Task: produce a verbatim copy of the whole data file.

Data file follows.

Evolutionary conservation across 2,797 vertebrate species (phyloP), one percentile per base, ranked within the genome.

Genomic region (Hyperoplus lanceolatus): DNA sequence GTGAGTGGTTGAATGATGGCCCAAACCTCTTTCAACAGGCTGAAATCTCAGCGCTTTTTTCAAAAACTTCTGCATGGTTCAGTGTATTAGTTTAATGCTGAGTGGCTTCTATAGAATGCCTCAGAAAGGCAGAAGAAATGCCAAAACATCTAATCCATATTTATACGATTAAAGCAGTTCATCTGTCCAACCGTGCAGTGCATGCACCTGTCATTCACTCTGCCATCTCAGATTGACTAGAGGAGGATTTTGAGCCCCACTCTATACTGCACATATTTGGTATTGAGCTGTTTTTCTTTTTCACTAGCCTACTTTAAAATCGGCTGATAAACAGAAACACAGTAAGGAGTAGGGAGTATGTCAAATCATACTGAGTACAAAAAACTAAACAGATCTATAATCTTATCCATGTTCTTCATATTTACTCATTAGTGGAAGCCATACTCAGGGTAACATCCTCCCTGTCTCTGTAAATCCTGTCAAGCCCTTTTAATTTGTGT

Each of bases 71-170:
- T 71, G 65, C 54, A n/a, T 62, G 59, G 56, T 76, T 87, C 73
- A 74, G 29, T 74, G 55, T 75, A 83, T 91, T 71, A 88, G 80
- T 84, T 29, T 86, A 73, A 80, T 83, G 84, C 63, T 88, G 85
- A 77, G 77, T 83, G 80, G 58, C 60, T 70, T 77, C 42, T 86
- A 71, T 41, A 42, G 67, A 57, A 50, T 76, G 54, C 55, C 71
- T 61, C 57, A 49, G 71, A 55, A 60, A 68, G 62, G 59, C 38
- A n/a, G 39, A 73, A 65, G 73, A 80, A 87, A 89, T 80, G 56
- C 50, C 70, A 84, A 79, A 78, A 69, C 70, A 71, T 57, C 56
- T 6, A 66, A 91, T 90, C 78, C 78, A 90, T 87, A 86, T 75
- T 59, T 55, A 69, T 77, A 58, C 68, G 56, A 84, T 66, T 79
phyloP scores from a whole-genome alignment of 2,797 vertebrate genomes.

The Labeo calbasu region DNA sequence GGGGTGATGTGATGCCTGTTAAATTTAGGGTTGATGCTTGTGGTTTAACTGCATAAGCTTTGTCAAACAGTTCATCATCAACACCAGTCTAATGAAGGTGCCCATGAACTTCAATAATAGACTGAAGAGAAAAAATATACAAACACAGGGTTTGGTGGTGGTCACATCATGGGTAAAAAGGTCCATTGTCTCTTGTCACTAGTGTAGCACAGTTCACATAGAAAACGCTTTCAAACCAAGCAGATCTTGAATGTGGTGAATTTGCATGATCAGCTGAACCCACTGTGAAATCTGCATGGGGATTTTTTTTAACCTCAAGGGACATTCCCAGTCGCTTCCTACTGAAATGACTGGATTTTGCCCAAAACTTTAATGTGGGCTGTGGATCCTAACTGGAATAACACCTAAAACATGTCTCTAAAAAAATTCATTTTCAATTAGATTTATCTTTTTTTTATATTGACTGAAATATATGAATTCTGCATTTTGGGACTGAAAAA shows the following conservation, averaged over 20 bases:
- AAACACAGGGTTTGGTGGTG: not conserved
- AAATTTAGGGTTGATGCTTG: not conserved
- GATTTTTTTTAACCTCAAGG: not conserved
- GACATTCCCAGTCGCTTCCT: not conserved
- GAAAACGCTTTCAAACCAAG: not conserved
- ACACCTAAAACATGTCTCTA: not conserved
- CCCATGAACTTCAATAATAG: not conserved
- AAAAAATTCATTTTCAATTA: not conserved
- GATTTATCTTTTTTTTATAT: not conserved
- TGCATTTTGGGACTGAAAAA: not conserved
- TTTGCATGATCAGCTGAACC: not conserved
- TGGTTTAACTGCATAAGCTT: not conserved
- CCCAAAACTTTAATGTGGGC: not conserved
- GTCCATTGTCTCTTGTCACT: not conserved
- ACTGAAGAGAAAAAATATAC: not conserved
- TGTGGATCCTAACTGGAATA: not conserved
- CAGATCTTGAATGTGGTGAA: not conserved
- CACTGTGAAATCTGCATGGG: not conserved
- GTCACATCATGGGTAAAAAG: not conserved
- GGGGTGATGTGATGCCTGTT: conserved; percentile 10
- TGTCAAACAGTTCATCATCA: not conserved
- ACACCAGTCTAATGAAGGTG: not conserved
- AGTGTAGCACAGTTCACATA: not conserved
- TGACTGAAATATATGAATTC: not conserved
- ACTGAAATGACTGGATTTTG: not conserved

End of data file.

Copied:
Evolutionary conservation across 2,797 vertebrate species (phyloP), one percentile per base, ranked within the genome.

Genomic region (Hyperoplus lanceolatus): DNA sequence GTGAGTGGTTGAATGATGGCCCAAACCTCTTTCAACAGGCTGAAATCTCAGCGCTTTTTTCAAAAACTTCTGCATGGTTCAGTGTATTAGTTTAATGCTGAGTGGCTTCTATAGAATGCCTCAGAAAGGCAGAAGAAATGCCAAAACATCTAATCCATATTTATACGATTAAAGCAGTTCATCTGTCCAACCGTGCAGTGCATGCACCTGTCATTCACTCTGCCATCTCAGATTGACTAGAGGAGGATTTTGAGCCCCACTCTATACTGCACATATTTGGTATTGAGCTGTTTTTCTTTTTCACTAGCCTACTTTAAAATCGGCTGATAAACAGAAACACAGTAAGGAGTAGGGAGTATGTCAAATCATACTGAGTACAAAAAACTAAACAGATCTATAATCTTATCCATGTTCTTCATATTTACTCATTAGTGGAAGCCATACTCAGGGTAACATCCTCCCTGTCTCTGTAAATCCTGTCAAGCCCTTTTAATTTGTGT

Each of bases 71-170:
- T 71, G 65, C 54, A n/a, T 62, G 59, G 56, T 76, T 87, C 73
- A 74, G 29, T 74, G 55, T 75, A 83, T 91, T 71, A 88, G 80
- T 84, T 29, T 86, A 73, A 80, T 83, G 84, C 63, T 88, G 85
- A 77, G 77, T 83, G 80, G 58, C 60, T 70, T 77, C 42, T 86
- A 71, T 41, A 42, G 67, A 57, A 50, T 76, G 54, C 55, C 71
- T 61, C 57, A 49, G 71, A 55, A 60, A 68, G 62, G 59, C 38
- A n/a, G 39, A 73, A 65, G 73, A 80, A 87, A 89, T 80, G 56
- C 50, C 70, A 84, A 79, A 78, A 69, C 70, A 71, T 57, C 56
- T 6, A 66, A 91, T 90, C 78, C 78, A 90, T 87, A 86, T 75
- T 59, T 55, A 69, T 77, A 58, C 68, G 56, A 84, T 66, T 79
phyloP scores from a whole-genome alignment of 2,797 vertebrate genomes.

The Labeo calbasu region DNA sequence GGGGTGATGTGATGCCTGTTAAATTTAGGGTTGATGCTTGTGGTTTAACTGCATAAGCTTTGTCAAACAGTTCATCATCAACACCAGTCTAATGAAGGTGCCCATGAACTTCAATAATAGACTGAAGAGAAAAAATATACAAACACAGGGTTTGGTGGTGGTCACATCATGGGTAAAAAGGTCCATTGTCTCTTGTCACTAGTGTAGCACAGTTCACATAGAAAACGCTTTCAAACCAAGCAGATCTTGAATGTGGTGAATTTGCATGATCAGCTGAACCCACTGTGAAATCTGCATGGGGATTTTTTTTAACCTCAAGGGACATTCCCAGTCGCTTCCTACTGAAATGACTGGATTTTGCCCAAAACTTTAATGTGGGCTGTGGATCCTAACTGGAATAACACCTAAAACATGTCTCTAAAAAAATTCATTTTCAATTAGATTTATCTTTTTTTTATATTGACTGAAATATATGAATTCTGCATTTTGGGACTGAAAAA shows the following conservation, averaged over 20 bases:
- AAACACAGGGTTTGGTGGTG: not conserved
- AAATTTAGGGTTGATGCTTG: not conserved
- GATTTTTTTTAACCTCAAGG: not conserved
- GACATTCCCAGTCGCTTCCT: not conserved
- GAAAACGCTTTCAAACCAAG: not conserved
- ACACCTAAAACATGTCTCTA: not conserved
- CCCATGAACTTCAATAATAG: not conserved
- AAAAAATTCATTTTCAATTA: not conserved
- GATTTATCTTTTTTTTATAT: not conserved
- TGCATTTTGGGACTGAAAAA: not conserved
- TTTGCATGATCAGCTGAACC: not conserved
- TGGTTTAACTGCATAAGCTT: not conserved
- CCCAAAACTTTAATGTGGGC: not conserved
- GTCCATTGTCTCTTGTCACT: not conserved
- ACTGAAGAGAAAAAATATAC: not conserved
- TGTGGATCCTAACTGGAATA: not conserved
- CAGATCTTGAATGTGGTGAA: not conserved
- CACTGTGAAATCTGCATGGG: not conserved
- GTCACATCATGGGTAAAAAG: not conserved
- GGGGTGATGTGATGCCTGTT: conserved; percentile 10
- TGTCAAACAGTTCATCATCA: not conserved
- ACACCAGTCTAATGAAGGTG: not conserved
- AGTGTAGCACAGTTCACATA: not conserved
- TGACTGAAATATATGAATTC: not conserved
- ACTGAAATGACTGGATTTTG: not conserved